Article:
Newly Formed Facioscapulohumeral Muscular Dystrophy Consortium Aims to Consolidate More than 13 Patient Registries in Effort to Accelerate Research on Rare Disease
BOSTON – (February 22, 2017) – Today the FSH Society, a world leader in combating facioscapulohumeral muscular dystrophy (FSHD), announced that with the FSHD Champions, an international alliance of FSHD patient advocacy organizations, a consensus has been reached to move forward with the vision of an international global FSHD patient registry. The goals of the registry will be to accelerate research to understand and treat FSHD, and empower patients to gain insights from the data about their condition and improve their health and quality of life.
Currently there are FSHD patient registries in at least 13 countries that work in isolation. While this is important to ongoing FSHD research, having data on this rare disease scattered across so many registries that work in isolation presents problems. Ideally, FSHD patient data from around the world should be collected in a single global registry or a federation of national registries that could talk to one another, so that data from as many patients as possible is gathered in a uniform way using the latest standards for diagnosing and describing the condition.
A group of registry curators worked with the FSHD Champions to organize an international workshop to discuss how to move toward this vision of a global FSHD registry. The three-day workshop in November 2016 consisted of FSHD academics, industry leaders and patient advocacy groups. Workshop attendees agreed upon an updated list of “core data elements” that all registries should collect, a questionnaire to enable patients to supply these core data elements, a genetic definition of FSHD that reflects the latest knowledge of FSHD genetics, and that FSHD registries should serve as a platform for research. The workshop concluded with the formation of the FSHD Consortium, a core group that will continue to drive this work forward and move towards the formation of a single global FSHD registry.
“Disease registries are an essential tool for advancing research to understand a disease, improve patient care and develop treatments,” said Daniel Perez, co-founder, President and CEO of the non-profit FSH Society. “Because FSHD is a rare disease, those of us who are passionate about moving research forward and finding a cure must work towards setting up a single global registry. This type of registry will take work, but it is the best way to support research and empower patients.”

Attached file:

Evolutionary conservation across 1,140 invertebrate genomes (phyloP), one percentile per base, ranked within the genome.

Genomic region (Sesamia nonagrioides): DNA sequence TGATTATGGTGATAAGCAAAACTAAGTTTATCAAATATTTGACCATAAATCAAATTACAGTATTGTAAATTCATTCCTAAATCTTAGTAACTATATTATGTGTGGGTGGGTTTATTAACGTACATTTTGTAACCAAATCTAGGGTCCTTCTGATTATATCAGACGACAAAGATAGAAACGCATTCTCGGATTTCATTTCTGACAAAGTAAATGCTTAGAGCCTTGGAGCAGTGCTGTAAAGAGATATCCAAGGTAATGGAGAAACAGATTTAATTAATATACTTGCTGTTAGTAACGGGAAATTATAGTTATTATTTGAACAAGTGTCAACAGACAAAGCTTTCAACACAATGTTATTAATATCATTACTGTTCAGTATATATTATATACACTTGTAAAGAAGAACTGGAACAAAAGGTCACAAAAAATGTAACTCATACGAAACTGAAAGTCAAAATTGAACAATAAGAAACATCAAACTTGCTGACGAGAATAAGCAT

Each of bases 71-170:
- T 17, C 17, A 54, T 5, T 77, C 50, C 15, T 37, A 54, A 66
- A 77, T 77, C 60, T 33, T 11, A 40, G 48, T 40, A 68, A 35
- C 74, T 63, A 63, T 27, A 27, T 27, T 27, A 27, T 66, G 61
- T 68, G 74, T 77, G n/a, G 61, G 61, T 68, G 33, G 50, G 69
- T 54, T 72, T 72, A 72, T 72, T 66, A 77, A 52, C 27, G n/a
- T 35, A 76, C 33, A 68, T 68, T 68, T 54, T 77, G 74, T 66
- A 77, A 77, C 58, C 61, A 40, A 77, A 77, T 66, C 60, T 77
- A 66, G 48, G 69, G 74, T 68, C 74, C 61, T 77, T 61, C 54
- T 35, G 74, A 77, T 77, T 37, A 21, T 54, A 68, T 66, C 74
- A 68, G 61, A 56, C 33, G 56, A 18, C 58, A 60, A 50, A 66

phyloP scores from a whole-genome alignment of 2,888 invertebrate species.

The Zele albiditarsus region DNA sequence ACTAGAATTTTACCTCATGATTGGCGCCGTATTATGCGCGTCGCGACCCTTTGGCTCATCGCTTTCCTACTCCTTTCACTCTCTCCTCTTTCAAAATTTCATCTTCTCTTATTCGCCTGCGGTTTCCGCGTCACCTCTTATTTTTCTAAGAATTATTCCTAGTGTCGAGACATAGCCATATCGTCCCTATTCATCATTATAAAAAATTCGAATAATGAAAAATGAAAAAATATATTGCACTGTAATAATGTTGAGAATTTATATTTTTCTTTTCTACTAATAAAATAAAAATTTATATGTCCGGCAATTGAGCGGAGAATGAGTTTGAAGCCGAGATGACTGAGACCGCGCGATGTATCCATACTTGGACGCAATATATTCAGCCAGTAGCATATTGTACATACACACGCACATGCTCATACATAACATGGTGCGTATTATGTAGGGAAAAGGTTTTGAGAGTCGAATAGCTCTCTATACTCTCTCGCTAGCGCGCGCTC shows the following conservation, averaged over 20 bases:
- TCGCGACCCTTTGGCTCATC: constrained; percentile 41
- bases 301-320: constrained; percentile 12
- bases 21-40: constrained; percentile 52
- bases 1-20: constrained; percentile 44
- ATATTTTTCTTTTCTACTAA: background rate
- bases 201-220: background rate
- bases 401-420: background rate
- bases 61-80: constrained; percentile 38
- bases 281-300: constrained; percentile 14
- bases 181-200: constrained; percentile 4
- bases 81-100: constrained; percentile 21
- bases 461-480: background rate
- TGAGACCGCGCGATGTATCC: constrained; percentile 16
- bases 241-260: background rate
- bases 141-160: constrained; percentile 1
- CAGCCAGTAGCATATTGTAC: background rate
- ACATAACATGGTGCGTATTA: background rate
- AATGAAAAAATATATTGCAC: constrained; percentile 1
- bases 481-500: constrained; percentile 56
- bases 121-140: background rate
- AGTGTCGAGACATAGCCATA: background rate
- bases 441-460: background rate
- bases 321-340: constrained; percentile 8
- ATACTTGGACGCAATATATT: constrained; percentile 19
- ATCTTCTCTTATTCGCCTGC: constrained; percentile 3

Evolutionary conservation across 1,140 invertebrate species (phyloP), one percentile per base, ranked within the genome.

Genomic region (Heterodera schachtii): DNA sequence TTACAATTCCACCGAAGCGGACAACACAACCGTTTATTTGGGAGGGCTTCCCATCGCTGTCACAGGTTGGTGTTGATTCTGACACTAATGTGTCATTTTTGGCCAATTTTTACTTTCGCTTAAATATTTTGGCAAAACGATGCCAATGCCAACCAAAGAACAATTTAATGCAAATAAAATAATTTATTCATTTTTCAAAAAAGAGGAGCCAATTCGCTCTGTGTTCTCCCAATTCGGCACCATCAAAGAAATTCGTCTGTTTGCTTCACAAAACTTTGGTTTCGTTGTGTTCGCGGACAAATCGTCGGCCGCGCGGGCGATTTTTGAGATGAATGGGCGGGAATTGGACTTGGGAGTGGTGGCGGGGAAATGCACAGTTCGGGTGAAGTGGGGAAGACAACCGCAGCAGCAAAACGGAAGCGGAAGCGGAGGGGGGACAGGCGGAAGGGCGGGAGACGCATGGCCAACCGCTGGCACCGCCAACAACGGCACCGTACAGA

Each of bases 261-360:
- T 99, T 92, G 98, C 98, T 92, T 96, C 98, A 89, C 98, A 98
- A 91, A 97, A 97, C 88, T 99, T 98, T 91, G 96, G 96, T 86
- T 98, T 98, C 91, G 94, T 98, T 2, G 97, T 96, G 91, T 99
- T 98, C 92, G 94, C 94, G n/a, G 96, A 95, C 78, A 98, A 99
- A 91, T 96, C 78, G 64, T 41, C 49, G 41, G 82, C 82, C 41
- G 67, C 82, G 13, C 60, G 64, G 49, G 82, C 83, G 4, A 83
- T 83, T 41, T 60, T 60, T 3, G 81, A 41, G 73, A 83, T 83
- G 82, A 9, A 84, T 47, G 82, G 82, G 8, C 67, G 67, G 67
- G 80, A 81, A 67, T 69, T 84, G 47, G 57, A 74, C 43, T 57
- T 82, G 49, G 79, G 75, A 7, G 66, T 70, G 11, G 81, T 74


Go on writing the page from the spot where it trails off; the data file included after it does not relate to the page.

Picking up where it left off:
Patient registries typically collect patient contact information, demographic and diagnosis data, and may also collect varying amounts of data about the health and symptoms of patients. The data is anonymized and accessible only by authorized individuals to protect the privacy of patients and families who participate. The group plans to publish the new core data elements in the journal Neuromuscular Disorders, and distribute them to all FSHD registry curators in 2017.
FSHD, one of the most prevalent types of muscular dystrophy, is a degenerative muscle disease that causes progressive weakness, usually starting with the face, shoulder, arms, legs and abdomen, but can spread to almost any skeletal muscle. FSHD affects approximately one million people, yet there is currently no treatment or cure.
For more information on the project, please contact: TBD
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About the FSH Society
The FSH Society is a world leader in combating muscular dystrophy. The non-profit has provided millions of dollars in seed grants to pioneering research worldwide, creating an international collaborative network of patients and researchers. The FSH Society seeks to serve as a source of information and support for all patients and families with FSHD; act as a driving force in the development of research directed towards treatments and ultimately a cure; and bring support to patients and research for FSHD through effective engagement of governmental and private sector organizations and entities. For eight consecutive years, the Society has received the Charity Navigator’s four-star rating, the highest distinction held by less than two percent of non-profit organizations in the country. The FSH Society offers a community of support, news and information for FSHD patients and families through its website at https://www.fshdsociety.org. For more information about FSHD, please contact the Society at 781-301-6649.
June Kinoshita: The FSH Society
Theresa Masnik: SHIFT Communications